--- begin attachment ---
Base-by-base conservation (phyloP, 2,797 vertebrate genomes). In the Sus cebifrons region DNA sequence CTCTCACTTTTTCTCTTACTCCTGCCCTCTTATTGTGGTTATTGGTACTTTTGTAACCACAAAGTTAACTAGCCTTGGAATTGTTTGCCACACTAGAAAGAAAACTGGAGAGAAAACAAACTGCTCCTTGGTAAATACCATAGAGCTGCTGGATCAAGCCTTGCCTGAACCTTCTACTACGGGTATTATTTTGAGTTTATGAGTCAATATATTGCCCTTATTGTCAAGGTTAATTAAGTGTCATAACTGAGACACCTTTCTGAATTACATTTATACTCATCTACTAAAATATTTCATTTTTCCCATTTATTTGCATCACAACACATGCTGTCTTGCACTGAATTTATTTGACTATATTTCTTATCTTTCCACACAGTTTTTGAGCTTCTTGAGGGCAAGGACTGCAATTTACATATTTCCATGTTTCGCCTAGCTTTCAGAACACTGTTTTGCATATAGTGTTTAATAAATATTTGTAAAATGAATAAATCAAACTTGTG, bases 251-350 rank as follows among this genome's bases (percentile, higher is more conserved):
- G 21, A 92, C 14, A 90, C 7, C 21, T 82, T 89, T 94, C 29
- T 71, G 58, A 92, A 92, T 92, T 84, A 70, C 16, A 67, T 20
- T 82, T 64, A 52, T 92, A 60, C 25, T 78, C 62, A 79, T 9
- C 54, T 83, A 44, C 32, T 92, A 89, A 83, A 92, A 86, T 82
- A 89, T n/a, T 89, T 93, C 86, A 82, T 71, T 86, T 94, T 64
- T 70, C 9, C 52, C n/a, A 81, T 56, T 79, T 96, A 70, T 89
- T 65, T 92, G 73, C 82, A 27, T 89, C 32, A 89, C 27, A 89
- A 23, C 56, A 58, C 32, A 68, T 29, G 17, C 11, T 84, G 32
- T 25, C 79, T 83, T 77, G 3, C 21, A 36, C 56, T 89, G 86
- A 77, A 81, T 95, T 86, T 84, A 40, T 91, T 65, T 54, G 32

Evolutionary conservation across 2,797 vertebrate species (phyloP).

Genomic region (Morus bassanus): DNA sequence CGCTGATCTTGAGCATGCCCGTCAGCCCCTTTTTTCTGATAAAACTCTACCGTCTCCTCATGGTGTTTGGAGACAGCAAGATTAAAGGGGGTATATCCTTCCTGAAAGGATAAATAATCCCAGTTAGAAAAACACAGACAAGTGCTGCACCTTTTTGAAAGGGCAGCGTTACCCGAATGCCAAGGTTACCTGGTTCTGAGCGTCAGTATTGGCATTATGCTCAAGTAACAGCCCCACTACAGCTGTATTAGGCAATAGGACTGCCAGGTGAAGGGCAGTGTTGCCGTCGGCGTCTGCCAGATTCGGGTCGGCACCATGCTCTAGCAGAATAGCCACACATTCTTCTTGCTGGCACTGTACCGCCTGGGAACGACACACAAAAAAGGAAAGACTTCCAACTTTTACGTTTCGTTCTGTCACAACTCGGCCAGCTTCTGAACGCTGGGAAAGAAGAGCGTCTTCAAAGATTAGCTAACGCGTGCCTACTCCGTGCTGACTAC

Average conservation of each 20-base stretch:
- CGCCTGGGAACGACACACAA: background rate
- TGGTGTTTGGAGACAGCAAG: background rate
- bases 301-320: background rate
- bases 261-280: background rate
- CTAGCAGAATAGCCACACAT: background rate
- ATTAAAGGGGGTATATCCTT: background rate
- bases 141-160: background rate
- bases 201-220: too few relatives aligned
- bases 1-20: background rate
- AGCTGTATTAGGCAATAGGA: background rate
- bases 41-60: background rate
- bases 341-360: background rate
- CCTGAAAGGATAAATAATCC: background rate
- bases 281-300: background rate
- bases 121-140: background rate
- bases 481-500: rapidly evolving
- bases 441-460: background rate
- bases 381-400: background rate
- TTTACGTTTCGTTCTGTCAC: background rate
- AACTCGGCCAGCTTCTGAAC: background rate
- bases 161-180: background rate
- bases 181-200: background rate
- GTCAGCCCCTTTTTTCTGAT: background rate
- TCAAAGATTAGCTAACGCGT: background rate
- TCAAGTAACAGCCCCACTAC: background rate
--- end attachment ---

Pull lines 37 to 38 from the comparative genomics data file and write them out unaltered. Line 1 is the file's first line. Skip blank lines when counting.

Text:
- GTCAGCCCCTTTTTTCTGAT: background rate
- TCAAAGATTAGCTAACGCGT: background rate